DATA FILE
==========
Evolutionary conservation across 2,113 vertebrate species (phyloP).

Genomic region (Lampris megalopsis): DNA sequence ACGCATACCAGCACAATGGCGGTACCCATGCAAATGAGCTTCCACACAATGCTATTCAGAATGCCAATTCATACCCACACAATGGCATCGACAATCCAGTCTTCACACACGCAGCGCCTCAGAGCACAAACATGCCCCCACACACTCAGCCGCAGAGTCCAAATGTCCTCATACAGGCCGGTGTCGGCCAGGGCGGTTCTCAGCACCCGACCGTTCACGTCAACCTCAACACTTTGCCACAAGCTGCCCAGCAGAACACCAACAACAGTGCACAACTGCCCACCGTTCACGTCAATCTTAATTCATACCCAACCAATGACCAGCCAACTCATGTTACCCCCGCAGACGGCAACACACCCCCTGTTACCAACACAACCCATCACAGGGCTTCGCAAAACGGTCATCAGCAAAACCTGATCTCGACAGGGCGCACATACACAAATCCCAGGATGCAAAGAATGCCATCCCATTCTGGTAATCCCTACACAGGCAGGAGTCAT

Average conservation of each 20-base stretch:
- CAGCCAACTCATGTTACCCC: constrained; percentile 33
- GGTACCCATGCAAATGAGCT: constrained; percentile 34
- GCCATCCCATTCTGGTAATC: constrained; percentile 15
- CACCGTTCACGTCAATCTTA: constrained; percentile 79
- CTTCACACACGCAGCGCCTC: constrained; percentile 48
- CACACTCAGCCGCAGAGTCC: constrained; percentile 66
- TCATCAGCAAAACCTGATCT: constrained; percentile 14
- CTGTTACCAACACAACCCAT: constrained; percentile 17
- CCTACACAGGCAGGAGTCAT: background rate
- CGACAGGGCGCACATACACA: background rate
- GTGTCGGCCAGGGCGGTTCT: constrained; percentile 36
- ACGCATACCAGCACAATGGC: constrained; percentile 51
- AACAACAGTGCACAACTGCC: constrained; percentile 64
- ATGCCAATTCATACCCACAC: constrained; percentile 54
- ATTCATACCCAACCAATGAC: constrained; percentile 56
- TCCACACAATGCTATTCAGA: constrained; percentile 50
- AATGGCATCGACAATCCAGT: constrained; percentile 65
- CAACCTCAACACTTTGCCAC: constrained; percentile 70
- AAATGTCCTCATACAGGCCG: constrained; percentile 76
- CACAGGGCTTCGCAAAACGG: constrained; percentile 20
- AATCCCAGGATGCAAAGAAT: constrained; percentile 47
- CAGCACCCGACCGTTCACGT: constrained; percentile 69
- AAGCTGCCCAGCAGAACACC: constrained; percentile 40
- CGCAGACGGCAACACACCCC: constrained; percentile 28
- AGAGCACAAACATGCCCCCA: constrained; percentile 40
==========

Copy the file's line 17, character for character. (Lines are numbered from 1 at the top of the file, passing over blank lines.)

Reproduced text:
- ATGCCAATTCATACCCACAC: constrained; percentile 54